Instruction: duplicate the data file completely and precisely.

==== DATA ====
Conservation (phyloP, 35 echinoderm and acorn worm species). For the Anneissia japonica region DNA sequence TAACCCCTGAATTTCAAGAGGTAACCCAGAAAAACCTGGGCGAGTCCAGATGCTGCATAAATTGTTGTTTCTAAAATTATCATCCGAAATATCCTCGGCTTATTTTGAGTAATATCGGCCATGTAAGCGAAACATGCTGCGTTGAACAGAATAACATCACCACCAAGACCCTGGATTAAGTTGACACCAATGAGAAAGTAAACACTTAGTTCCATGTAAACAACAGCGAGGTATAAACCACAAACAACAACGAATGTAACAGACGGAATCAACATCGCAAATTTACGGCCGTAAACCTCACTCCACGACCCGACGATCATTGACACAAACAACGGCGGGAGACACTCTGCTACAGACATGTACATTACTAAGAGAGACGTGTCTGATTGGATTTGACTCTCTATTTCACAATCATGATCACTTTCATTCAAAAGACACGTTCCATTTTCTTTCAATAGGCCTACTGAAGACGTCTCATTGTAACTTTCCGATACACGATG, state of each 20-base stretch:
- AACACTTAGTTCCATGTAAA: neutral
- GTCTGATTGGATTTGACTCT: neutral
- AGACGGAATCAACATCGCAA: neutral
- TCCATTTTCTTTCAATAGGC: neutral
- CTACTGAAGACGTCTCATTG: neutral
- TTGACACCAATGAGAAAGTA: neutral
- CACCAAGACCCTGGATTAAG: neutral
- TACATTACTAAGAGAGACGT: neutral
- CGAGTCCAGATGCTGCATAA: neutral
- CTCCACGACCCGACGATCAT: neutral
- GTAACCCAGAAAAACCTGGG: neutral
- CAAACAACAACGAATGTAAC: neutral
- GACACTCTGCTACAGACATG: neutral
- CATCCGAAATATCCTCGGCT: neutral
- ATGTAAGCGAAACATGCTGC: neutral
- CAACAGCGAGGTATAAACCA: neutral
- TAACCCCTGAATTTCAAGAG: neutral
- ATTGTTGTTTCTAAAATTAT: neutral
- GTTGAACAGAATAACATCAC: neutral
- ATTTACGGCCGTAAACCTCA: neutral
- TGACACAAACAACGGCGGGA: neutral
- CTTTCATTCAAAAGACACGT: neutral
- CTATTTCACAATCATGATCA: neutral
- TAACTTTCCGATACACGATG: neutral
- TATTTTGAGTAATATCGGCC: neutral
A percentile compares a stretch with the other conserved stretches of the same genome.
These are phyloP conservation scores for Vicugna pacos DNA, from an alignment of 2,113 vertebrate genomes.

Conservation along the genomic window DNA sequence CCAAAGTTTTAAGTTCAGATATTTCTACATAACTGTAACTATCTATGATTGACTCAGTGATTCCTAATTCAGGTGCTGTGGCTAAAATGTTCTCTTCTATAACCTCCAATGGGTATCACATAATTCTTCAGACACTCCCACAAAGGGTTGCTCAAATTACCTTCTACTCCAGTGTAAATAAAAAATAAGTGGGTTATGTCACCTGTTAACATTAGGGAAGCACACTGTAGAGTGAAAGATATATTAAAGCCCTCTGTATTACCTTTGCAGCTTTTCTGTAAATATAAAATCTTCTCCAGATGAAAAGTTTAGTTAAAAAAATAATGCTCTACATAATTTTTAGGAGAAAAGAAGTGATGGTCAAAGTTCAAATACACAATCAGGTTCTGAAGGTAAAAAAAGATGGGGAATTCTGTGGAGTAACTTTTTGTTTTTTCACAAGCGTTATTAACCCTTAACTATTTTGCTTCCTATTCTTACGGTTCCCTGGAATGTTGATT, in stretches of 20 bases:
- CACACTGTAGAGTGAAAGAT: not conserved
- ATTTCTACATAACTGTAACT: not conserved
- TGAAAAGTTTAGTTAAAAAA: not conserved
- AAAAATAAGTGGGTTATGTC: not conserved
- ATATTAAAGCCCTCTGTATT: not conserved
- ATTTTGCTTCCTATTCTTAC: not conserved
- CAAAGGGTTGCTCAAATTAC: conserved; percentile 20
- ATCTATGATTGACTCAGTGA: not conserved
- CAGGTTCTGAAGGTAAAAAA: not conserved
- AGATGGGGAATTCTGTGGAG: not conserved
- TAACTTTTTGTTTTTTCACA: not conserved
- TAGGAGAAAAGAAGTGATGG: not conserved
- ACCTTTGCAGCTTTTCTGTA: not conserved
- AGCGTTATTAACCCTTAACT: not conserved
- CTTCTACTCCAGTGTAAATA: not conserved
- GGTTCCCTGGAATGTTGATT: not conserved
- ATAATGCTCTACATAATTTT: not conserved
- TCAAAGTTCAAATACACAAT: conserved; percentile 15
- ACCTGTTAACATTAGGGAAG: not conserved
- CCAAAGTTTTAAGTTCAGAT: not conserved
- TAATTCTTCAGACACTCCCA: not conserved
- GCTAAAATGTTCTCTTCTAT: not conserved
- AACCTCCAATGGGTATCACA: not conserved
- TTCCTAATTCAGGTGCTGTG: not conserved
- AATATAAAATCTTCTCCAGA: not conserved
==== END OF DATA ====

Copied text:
Conservation (phyloP, 35 echinoderm and acorn worm species). For the Anneissia japonica region DNA sequence TAACCCCTGAATTTCAAGAGGTAACCCAGAAAAACCTGGGCGAGTCCAGATGCTGCATAAATTGTTGTTTCTAAAATTATCATCCGAAATATCCTCGGCTTATTTTGAGTAATATCGGCCATGTAAGCGAAACATGCTGCGTTGAACAGAATAACATCACCACCAAGACCCTGGATTAAGTTGACACCAATGAGAAAGTAAACACTTAGTTCCATGTAAACAACAGCGAGGTATAAACCACAAACAACAACGAATGTAACAGACGGAATCAACATCGCAAATTTACGGCCGTAAACCTCACTCCACGACCCGACGATCATTGACACAAACAACGGCGGGAGACACTCTGCTACAGACATGTACATTACTAAGAGAGACGTGTCTGATTGGATTTGACTCTCTATTTCACAATCATGATCACTTTCATTCAAAAGACACGTTCCATTTTCTTTCAATAGGCCTACTGAAGACGTCTCATTGTAACTTTCCGATACACGATG, state of each 20-base stretch:
- AACACTTAGTTCCATGTAAA: neutral
- GTCTGATTGGATTTGACTCT: neutral
- AGACGGAATCAACATCGCAA: neutral
- TCCATTTTCTTTCAATAGGC: neutral
- CTACTGAAGACGTCTCATTG: neutral
- TTGACACCAATGAGAAAGTA: neutral
- CACCAAGACCCTGGATTAAG: neutral
- TACATTACTAAGAGAGACGT: neutral
- CGAGTCCAGATGCTGCATAA: neutral
- CTCCACGACCCGACGATCAT: neutral
- GTAACCCAGAAAAACCTGGG: neutral
- CAAACAACAACGAATGTAAC: neutral
- GACACTCTGCTACAGACATG: neutral
- CATCCGAAATATCCTCGGCT: neutral
- ATGTAAGCGAAACATGCTGC: neutral
- CAACAGCGAGGTATAAACCA: neutral
- TAACCCCTGAATTTCAAGAG: neutral
- ATTGTTGTTTCTAAAATTAT: neutral
- GTTGAACAGAATAACATCAC: neutral
- ATTTACGGCCGTAAACCTCA: neutral
- TGACACAAACAACGGCGGGA: neutral
- CTTTCATTCAAAAGACACGT: neutral
- CTATTTCACAATCATGATCA: neutral
- TAACTTTCCGATACACGATG: neutral
- TATTTTGAGTAATATCGGCC: neutral
A percentile compares a stretch with the other conserved stretches of the same genome.
These are phyloP conservation scores for Vicugna pacos DNA, from an alignment of 2,113 vertebrate genomes.

Conservation along the genomic window DNA sequence CCAAAGTTTTAAGTTCAGATATTTCTACATAACTGTAACTATCTATGATTGACTCAGTGATTCCTAATTCAGGTGCTGTGGCTAAAATGTTCTCTTCTATAACCTCCAATGGGTATCACATAATTCTTCAGACACTCCCACAAAGGGTTGCTCAAATTACCTTCTACTCCAGTGTAAATAAAAAATAAGTGGGTTATGTCACCTGTTAACATTAGGGAAGCACACTGTAGAGTGAAAGATATATTAAAGCCCTCTGTATTACCTTTGCAGCTTTTCTGTAAATATAAAATCTTCTCCAGATGAAAAGTTTAGTTAAAAAAATAATGCTCTACATAATTTTTAGGAGAAAAGAAGTGATGGTCAAAGTTCAAATACACAATCAGGTTCTGAAGGTAAAAAAAGATGGGGAATTCTGTGGAGTAACTTTTTGTTTTTTCACAAGCGTTATTAACCCTTAACTATTTTGCTTCCTATTCTTACGGTTCCCTGGAATGTTGATT, in stretches of 20 bases:
- CACACTGTAGAGTGAAAGAT: not conserved
- ATTTCTACATAACTGTAACT: not conserved
- TGAAAAGTTTAGTTAAAAAA: not conserved
- AAAAATAAGTGGGTTATGTC: not conserved
- ATATTAAAGCCCTCTGTATT: not conserved
- ATTTTGCTTCCTATTCTTAC: not conserved
- CAAAGGGTTGCTCAAATTAC: conserved; percentile 20
- ATCTATGATTGACTCAGTGA: not conserved
- CAGGTTCTGAAGGTAAAAAA: not conserved
- AGATGGGGAATTCTGTGGAG: not conserved
- TAACTTTTTGTTTTTTCACA: not conserved
- TAGGAGAAAAGAAGTGATGG: not conserved
- ACCTTTGCAGCTTTTCTGTA: not conserved
- AGCGTTATTAACCCTTAACT: not conserved
- CTTCTACTCCAGTGTAAATA: not conserved
- GGTTCCCTGGAATGTTGATT: not conserved
- ATAATGCTCTACATAATTTT: not conserved
- TCAAAGTTCAAATACACAAT: conserved; percentile 15
- ACCTGTTAACATTAGGGAAG: not conserved
- CCAAAGTTTTAAGTTCAGAT: not conserved
- TAATTCTTCAGACACTCCCA: not conserved
- GCTAAAATGTTCTCTTCTAT: not conserved
- AACCTCCAATGGGTATCACA: not conserved
- TTCCTAATTCAGGTGCTGTG: not conserved
- AATATAAAATCTTCTCCAGA: not conserved